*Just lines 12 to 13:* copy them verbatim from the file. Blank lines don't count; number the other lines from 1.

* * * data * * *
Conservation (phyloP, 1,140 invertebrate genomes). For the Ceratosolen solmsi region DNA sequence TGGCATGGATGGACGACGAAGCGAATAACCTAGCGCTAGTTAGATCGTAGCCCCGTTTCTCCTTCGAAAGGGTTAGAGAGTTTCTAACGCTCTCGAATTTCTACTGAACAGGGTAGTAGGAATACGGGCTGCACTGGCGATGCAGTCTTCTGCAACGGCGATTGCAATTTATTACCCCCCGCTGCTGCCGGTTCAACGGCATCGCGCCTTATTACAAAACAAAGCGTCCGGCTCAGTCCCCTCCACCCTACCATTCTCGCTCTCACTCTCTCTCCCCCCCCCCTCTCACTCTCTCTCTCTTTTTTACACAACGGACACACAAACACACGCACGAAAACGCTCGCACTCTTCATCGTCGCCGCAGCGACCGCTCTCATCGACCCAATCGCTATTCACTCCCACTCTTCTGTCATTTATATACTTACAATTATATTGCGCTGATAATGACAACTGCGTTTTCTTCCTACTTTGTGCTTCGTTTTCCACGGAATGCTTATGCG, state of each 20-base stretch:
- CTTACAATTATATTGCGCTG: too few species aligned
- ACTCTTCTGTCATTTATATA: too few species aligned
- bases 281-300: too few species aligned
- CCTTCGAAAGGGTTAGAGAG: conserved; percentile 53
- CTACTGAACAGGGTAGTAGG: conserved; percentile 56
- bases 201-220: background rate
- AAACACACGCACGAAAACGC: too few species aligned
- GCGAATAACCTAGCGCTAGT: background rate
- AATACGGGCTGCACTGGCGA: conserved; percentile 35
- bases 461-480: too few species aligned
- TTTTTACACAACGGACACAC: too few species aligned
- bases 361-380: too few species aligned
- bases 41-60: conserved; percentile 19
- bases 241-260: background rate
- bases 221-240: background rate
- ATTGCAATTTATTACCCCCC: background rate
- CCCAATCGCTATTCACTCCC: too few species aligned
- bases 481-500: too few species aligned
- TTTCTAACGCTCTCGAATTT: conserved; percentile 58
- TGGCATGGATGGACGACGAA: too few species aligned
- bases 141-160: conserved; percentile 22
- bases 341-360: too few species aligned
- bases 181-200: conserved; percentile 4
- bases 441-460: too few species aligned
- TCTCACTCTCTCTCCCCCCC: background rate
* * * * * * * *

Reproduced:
- TTTTTACACAACGGACACAC: too few species aligned
- bases 361-380: too few species aligned